Tristan Collins Runs The Lake of the Ozarks Shootout

She takes the helm of the Skater used to set the Bermuda Challenge record.

Tristan at the helm.

Tyson Garvin met his girlfriend Tristan Collins at the Lake of the Ozarks Shootout in 2010 and the two have shared a love of performance boats ever since.

The two differ in how they show their affection for go-fast craft. Garvin likes to drive the boats in a variety of competitions. Collins, on the other hand, prefers to simply admire the boats. “I’m not a competitive person,” she said. “I like watching and enjoying performance boats.”

So when Garvin came up with the idea of the hometown girl running his Skater 399 V-bottom that he and Chris Fertig used to break the record for the Boating Magazine Bermuda Challenge in the 2014 shootout, Collins wasn’t so sure. “It stemmed from Tyson saying something about it before we even left to go to the shootout,” she recalled. “When it got closer to a few days before the Shootout, I said, ‘Are you really serious, do you want me to run it by myself?’”


He did and Collins, 27, who is from Laurie, Mo., on the west side of Lake of the Ozarks, reluctantly agreed to run the boat. It should be noted that this was not her first time driving the stepped V-bottom. In the 2013 Lake of the Ozarks Invitational race, Collins drove and Garvin throttled the boat, which is powered by twin 480-hp 5.9-liter Cummins diesels with Arneson ASD8 Surface Drives and ZF two-speed transmissions. They ran in the Unlimited class and almost pulled off the upset finishing second in a battle of attrition.

To prepare for the 2014 shootout, the two tested on Thursday and Friday, but then on Saturday morning, they took a final ride together to check trim settings and broke a trim indicator. “We had to leave the course and go down the Little Niangua arm of the lake and I was driving the boat in a straight line and Tyson was checking the trim position without hitting the rev limiters and we left the drives trimmed for that maximum speed at the end of the course.”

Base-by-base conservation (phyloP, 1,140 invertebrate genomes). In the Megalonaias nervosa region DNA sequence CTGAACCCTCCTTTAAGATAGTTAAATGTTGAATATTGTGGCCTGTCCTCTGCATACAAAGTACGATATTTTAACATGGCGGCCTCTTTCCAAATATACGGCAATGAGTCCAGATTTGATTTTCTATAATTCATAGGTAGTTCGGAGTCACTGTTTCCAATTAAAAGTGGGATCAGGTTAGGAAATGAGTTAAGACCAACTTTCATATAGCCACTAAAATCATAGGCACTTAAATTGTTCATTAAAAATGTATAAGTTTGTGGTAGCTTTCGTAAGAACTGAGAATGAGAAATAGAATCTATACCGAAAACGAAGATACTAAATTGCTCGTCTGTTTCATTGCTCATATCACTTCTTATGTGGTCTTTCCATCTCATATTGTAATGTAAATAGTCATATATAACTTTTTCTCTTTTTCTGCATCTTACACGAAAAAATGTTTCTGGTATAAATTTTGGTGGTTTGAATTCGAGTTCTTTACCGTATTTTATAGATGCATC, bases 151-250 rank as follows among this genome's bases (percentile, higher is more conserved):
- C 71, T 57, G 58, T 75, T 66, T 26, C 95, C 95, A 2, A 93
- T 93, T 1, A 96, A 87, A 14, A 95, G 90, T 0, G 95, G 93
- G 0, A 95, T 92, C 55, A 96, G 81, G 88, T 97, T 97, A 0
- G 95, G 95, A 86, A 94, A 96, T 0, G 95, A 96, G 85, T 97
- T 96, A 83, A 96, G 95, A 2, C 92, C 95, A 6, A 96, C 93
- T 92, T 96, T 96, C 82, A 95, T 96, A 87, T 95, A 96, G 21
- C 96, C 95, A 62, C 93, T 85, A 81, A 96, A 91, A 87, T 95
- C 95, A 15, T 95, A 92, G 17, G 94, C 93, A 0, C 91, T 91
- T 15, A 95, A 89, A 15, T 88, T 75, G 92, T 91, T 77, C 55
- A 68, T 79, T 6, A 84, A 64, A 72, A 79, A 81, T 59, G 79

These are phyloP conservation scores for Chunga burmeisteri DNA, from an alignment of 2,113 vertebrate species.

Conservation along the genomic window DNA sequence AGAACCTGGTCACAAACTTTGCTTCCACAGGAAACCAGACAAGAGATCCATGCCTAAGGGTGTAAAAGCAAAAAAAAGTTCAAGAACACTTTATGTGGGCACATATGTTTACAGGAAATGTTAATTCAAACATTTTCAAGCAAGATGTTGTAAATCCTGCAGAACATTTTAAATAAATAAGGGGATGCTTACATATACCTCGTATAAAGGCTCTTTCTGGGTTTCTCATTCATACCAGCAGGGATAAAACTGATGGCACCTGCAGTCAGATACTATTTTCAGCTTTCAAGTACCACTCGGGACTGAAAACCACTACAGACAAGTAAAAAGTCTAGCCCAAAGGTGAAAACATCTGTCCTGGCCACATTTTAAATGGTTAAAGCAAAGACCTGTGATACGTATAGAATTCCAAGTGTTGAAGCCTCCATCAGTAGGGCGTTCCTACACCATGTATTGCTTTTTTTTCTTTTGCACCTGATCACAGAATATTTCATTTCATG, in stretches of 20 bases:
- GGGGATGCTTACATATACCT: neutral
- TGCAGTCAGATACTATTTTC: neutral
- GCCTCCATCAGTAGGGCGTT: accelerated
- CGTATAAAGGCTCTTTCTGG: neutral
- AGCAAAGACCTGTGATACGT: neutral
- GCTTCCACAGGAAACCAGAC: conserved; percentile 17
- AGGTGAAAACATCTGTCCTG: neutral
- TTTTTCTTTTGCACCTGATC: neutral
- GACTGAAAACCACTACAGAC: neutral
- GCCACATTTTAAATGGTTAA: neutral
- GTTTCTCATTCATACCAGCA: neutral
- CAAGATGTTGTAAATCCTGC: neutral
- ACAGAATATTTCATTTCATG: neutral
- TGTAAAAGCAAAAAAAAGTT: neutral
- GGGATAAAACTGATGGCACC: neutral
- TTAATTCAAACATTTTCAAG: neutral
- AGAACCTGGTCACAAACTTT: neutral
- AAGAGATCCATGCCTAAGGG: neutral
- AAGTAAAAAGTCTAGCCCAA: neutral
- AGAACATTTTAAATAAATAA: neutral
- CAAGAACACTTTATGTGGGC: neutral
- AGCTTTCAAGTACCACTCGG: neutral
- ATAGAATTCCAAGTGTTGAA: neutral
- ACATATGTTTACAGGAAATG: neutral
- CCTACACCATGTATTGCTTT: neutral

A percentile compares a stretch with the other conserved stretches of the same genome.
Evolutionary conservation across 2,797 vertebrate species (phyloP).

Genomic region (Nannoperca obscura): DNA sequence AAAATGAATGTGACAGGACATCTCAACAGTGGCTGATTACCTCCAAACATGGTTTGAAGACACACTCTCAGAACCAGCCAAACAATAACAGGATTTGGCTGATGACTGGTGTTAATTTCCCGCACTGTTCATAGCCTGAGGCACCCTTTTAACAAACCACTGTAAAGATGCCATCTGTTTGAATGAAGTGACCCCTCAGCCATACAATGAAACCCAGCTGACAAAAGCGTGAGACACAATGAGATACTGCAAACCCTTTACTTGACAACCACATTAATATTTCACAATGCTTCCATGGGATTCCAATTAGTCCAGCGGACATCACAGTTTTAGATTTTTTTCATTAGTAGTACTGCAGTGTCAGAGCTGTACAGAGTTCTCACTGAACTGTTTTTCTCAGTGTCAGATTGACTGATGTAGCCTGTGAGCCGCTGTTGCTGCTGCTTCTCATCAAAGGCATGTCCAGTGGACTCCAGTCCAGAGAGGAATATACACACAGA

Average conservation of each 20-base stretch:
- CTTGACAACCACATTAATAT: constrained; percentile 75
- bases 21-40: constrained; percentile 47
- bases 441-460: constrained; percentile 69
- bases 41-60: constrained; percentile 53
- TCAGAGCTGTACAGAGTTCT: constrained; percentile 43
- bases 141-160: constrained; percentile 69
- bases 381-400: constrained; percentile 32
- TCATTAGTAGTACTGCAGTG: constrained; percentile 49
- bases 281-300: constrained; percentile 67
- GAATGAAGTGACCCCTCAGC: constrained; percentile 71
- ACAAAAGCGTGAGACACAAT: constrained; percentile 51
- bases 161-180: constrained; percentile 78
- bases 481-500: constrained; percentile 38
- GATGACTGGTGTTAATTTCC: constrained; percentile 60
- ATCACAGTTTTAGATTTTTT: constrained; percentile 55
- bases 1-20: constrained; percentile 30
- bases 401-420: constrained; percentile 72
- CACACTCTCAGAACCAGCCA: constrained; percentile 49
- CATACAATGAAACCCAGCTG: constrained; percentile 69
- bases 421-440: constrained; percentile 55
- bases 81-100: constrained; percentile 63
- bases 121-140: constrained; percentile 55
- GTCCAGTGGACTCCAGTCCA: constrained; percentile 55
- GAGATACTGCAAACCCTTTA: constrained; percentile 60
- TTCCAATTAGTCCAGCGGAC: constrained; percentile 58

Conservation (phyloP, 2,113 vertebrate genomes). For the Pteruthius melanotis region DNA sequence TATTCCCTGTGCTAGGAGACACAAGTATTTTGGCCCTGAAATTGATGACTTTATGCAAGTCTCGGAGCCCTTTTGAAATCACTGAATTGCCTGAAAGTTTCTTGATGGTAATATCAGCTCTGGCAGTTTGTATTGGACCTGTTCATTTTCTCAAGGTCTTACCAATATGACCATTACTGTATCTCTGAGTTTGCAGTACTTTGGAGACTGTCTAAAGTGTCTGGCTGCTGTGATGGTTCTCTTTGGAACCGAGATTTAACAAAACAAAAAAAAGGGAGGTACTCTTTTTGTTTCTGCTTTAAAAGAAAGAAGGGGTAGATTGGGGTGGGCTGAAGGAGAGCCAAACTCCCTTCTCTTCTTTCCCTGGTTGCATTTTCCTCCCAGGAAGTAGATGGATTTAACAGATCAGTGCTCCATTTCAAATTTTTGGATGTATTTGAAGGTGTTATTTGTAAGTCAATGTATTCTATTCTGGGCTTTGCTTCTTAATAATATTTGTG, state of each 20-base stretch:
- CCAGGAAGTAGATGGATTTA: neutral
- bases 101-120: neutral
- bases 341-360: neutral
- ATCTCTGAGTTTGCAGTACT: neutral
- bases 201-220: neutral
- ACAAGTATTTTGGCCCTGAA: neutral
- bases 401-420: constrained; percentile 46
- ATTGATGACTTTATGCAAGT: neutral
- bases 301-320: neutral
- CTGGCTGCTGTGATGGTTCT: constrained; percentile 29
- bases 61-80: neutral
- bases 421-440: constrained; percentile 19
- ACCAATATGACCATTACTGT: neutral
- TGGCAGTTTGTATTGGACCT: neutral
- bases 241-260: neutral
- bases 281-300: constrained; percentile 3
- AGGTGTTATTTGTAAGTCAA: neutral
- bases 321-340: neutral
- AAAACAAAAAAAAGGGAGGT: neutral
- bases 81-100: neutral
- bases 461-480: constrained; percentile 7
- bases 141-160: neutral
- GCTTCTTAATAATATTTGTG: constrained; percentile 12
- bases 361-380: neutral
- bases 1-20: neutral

This made it a little tougher for Collins to get the boat on plane and she was concerned about a difficult start. Still, donned in a pink crash helmet and pink Lifeline personal flotation device, she said, “I dropped him off with some people we did not know and then I ran the boat by myself.”

Running at speed

Collins got the Skater on plane just fine and posted an impressive speed of 80 mph. “I was so relieved that everything went well and with everything that happened that day, it was a huge relief that I got through it,” she said. “It’s not the easiest boat to drive by yourself.” She said that her cell phone actually overheated because of all the congratulatory texts after the run.

Because she’s supportive of Garvin’s and Fertig’s efforts to get more interest in the boat and their offshore endurance team, she understands the importance of taking advantage of every opportunity to get exposure. “The more time people see the boat, the more curious they’ll become and the more popular it will become,” she said.


She said that Garvin could instantly see that she had a passion for boating when they met and that the common bond remains four years later. “Our favorite hobby is boating and what better way to share something with your significant other?,” said Collins.